In the aftermath of the Glendale City Council’s March 18th workshop, touted by the Tohono O’Odham Nation as a victory for their proposed neighborhood casino, media headlines spoke of the beginning of “negotiations” between the Nation and the city. As a veteran of this five-year-long political and legal battle and the governor of the Gila River Indian Community, I write to offer a strong note of caution about such “negotiations.”
During the years this fight has raged, elected leaders, neighbors and tribal communities have raised a host of objections to this project. Every one of those objections remains as true today as they have been for years. The only thing different? The flip flop of one politician, a member of the Glendale City Council.
While that councilman has staked out an odd political stance – he remains against the casino, he told his colleagues, but open to hearing the Nation’s promises – the position of those opposed to the project, including Gov. Jan Brewer, Attorney General Tom Horne, nearly the entire Arizona Congressional delegation, a host of Valley mayors and tribal communities statewide, has not changed one iota.
The opponents of this project – a casino with more than 1,000 slot machines and table games located a stone’s throw from homes, churches, schools and day care centers – still believe a mega-casino is wrong for the middle of a neighborhood. We also strongly believe that allowing one tribe to break the promise made to Arizona’s voters not to locate more casinos in metro Phoenix will potentially open neighborhoods Valleywide to casinos and gambling facilities.
We also have serious questions about the Nation’s ability to fund this project, the accuracy of their revenue projections and job estimates and the tribe’s willingness to cooperate with Glendale moving forward. I don’t make such statements lightly, but make them to remind all involved that some 15 years ago, 16 Arizona tribes sat beside the leaders of the Tohono O’Odham Nation and negotiated tribal gaming compacts later ratified by Arizona’s voters.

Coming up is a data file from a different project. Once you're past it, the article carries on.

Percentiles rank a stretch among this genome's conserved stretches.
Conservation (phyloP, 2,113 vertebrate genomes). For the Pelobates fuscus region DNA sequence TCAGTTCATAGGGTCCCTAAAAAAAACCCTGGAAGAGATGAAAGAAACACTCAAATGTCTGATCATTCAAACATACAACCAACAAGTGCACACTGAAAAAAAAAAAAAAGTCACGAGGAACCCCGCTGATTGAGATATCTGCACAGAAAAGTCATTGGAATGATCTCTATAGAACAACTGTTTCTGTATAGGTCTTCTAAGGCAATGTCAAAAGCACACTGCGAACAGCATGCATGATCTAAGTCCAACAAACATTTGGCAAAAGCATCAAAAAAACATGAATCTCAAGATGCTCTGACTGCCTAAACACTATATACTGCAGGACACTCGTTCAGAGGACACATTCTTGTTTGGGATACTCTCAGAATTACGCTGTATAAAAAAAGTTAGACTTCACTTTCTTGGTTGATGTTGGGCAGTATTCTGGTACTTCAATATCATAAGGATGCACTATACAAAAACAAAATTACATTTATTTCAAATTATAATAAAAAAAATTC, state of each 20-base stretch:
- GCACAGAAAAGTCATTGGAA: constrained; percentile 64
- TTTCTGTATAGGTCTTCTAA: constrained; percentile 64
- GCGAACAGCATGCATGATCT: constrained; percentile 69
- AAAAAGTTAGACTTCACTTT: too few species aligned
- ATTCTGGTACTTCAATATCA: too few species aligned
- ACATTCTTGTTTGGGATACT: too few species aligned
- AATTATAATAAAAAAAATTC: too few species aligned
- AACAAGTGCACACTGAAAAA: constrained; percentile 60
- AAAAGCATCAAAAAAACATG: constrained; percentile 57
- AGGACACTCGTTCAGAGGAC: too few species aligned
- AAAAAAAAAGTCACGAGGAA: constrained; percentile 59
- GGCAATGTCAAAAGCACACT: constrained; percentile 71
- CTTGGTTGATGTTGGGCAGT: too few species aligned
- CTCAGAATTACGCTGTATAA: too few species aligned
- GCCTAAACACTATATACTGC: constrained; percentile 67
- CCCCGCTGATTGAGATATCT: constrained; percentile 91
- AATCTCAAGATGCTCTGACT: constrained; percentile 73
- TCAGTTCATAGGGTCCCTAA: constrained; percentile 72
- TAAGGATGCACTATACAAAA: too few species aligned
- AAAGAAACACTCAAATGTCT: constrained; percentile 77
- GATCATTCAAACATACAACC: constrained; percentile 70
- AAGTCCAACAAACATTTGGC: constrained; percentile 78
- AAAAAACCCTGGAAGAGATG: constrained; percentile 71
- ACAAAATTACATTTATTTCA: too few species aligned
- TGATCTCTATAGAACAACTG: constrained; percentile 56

It’s those compacts the Nation’s leaders appear to have disregarded as casually as one crosses out a sentence on a piece of paper.
In the next few weeks, the residents of Glendale will hear many promises about what the city can expect if this casino is built. These numbers will be “best case scenarios” authored by hired gun economists and lawyers. They’re more words on a page, likely to be disregarded soon after, when bills come due and obligations must be met. As we stand today, the Nation enjoys sovereign immunity, a legal entitlement that effectively means they owe Glendale not a thing, even a day in court, in return for the city’s support – support the city still has not given in an official way.
You can expect the promises to flow like water soon and the revenue figures to be mind-boggling – perhaps even astonishing enough to persuade a handful of politicians desperate to bail out Glendale from the brink of financial disaster.
The city has heard such glowing promises before, with its stadium and ballpark, sports franchises and entertainment district. Taking big promises at face value has edged Glendale near bankruptcy. Those of us who oppose the casino urge all involved to proceed with caution.
Too often, promises committed to paper are not nearly what they appear to be.
- Gregory Mendoza is governor of the Gila River Indian Community.